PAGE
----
Sunday, March 1, 2009


I finally went to the furniture mecca that I've been told 'I Must!' go to.

I went... I walked... I walked... I walked....

You see, I learned that the English translation for the Swedish word Ikea is: labyrinth!

They get you in, but you can't find your way out!

Sure, there are blue signs hanging from the ceiling that say: 'Exit', but they are really just a trick. A mirage if you will, leading you a seemingly never ending journey through a see of very contemporary, brightly colored home stuffs. (I hate the word 'stuffs' by the way .. but it fits here)

I have never in my life felt claustrophobic before, but I did there in that 100 billion square foot store. We did the top floor (hubby and I) and it was pleasant enough; sofas, beds, children's rooms and toys. But then when we hit the bottom level and I decided there really wasn't anything of interest to me, I wanted to leave. But after running through the isles like a science lab rat, I began to panic. It was all I could do to not yell out "I'm not going to buy anything!! Even if you force me to see every single floral lampshade, florescent rug, busy comforter, odd shaped plate, and every lighting fixture known to man! Let me out! Let me out!!!!"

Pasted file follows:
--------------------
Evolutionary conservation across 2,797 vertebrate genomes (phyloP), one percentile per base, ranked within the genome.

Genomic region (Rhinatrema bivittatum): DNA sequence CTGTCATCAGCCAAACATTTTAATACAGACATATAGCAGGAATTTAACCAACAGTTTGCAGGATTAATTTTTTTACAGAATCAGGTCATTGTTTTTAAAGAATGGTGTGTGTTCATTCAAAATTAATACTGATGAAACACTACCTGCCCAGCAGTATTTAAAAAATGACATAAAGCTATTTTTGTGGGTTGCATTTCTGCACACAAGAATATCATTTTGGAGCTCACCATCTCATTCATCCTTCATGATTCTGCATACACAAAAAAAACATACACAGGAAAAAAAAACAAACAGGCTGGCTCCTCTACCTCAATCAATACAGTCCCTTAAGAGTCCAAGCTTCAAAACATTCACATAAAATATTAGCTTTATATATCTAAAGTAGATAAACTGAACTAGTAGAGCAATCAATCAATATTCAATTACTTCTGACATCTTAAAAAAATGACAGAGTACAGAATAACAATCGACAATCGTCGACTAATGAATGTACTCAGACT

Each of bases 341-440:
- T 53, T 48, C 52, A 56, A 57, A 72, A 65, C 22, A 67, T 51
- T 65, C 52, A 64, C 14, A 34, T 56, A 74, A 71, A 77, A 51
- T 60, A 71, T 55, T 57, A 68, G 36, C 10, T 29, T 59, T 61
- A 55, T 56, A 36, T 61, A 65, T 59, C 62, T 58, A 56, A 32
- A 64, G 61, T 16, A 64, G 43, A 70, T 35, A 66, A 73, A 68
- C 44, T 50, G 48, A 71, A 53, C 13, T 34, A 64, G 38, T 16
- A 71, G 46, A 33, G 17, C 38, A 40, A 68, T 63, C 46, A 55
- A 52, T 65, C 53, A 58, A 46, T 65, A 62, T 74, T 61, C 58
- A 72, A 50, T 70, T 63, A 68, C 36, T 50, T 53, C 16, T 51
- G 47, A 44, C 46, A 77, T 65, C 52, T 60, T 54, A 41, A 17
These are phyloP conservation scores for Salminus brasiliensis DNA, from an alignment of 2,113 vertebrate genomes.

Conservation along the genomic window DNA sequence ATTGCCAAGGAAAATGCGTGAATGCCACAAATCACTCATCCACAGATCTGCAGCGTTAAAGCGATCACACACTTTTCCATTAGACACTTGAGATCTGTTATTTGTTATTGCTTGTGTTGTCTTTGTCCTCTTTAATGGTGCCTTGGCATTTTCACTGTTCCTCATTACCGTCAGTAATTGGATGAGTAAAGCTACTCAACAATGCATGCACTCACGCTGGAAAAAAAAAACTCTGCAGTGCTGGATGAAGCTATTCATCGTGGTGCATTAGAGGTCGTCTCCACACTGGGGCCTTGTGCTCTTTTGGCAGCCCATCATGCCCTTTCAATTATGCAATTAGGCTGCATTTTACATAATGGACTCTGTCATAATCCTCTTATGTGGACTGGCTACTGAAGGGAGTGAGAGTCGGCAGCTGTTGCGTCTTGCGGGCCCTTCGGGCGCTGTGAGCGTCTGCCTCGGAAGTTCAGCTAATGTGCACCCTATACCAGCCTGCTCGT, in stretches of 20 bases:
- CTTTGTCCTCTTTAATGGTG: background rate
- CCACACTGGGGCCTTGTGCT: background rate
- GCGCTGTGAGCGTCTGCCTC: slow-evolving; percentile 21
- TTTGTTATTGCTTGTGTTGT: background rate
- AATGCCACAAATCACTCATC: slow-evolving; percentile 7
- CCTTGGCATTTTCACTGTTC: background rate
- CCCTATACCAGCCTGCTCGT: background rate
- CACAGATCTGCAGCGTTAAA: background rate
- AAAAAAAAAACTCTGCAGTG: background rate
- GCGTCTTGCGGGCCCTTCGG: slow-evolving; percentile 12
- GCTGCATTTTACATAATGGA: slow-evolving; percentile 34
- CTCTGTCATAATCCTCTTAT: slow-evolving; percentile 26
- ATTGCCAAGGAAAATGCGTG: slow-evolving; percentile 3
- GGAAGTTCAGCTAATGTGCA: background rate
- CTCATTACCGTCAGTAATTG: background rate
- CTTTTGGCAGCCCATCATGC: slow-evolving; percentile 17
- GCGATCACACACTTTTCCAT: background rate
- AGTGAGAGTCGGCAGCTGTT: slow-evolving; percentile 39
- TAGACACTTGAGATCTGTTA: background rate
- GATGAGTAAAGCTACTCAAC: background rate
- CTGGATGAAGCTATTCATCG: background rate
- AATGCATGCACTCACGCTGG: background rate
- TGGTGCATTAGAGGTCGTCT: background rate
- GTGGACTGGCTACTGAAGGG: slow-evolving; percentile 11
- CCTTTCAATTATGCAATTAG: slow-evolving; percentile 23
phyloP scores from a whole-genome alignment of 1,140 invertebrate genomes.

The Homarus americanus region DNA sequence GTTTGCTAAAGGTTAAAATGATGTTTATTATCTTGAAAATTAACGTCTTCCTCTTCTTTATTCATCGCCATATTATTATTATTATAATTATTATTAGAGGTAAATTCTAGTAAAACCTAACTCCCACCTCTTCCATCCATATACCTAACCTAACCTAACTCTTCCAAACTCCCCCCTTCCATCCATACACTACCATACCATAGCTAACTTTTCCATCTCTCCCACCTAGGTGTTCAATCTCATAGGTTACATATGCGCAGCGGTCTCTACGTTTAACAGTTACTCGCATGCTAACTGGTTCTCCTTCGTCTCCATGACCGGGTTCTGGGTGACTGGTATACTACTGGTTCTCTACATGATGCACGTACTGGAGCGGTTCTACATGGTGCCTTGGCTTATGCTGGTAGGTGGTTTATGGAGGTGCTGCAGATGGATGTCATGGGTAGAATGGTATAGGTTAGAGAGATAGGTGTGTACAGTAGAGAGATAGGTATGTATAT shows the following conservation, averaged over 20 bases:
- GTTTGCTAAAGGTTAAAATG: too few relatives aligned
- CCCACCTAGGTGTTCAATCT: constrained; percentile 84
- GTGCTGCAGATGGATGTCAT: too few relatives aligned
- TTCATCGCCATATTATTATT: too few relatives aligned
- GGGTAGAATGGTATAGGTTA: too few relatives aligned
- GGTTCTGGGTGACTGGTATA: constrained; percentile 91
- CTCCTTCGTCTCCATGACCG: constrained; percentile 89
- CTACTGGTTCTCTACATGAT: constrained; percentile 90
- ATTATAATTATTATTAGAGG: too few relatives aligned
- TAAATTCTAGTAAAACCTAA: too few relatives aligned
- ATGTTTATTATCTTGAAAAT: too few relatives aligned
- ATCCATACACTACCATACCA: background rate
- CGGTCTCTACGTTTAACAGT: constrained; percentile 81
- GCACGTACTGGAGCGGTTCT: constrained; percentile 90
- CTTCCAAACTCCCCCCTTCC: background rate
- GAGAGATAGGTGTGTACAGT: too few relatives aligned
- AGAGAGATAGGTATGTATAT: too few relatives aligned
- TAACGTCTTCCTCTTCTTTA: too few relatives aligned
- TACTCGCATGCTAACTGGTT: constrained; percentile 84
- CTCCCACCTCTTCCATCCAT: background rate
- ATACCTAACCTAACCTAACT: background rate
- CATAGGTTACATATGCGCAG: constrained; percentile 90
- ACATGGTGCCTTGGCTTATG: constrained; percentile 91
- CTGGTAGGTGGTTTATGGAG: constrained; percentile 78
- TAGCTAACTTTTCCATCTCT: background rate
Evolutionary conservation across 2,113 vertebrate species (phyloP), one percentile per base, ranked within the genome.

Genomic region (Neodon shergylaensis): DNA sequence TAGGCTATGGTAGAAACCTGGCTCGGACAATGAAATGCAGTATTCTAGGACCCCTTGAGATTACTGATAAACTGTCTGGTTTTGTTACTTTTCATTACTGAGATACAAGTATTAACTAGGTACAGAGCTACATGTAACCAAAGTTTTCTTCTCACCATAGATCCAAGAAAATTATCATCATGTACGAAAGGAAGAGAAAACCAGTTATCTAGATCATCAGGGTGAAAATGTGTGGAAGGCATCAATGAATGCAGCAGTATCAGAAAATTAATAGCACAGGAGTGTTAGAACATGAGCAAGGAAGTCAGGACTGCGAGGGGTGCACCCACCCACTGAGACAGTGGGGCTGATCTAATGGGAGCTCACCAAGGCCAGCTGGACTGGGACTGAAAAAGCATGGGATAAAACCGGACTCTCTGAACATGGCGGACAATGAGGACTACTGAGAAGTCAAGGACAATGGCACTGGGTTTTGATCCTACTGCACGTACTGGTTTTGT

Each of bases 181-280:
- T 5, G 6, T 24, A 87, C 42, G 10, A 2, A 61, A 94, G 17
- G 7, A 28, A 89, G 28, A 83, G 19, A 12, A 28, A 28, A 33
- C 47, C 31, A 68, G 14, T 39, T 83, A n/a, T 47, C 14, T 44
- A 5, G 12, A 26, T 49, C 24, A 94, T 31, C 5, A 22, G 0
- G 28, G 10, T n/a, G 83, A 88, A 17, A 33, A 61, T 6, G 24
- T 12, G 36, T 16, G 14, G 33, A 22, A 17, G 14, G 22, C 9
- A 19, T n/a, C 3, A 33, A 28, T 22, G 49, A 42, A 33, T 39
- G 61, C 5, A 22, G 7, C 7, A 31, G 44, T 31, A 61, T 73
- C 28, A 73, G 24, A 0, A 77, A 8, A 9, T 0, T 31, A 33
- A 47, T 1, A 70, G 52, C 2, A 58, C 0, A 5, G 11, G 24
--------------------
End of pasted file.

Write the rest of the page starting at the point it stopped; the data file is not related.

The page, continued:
Finally, we followed our noses to the source of the smell of cinnamon buns and we escaped, I mean we left the establishment.

Ikea... Not going in again with out a GPS system and a bag of bread crumbs!

On the plus side: We were not bothered once by a sales person (but don't know how easy it would be to find one for help if I needed one), they have a child care drop off (I'm not recommending this as we didn't use it - has anyone tried it? interesting idea though!!), and I did see some items I'd like for my home child care at very reasonable prices.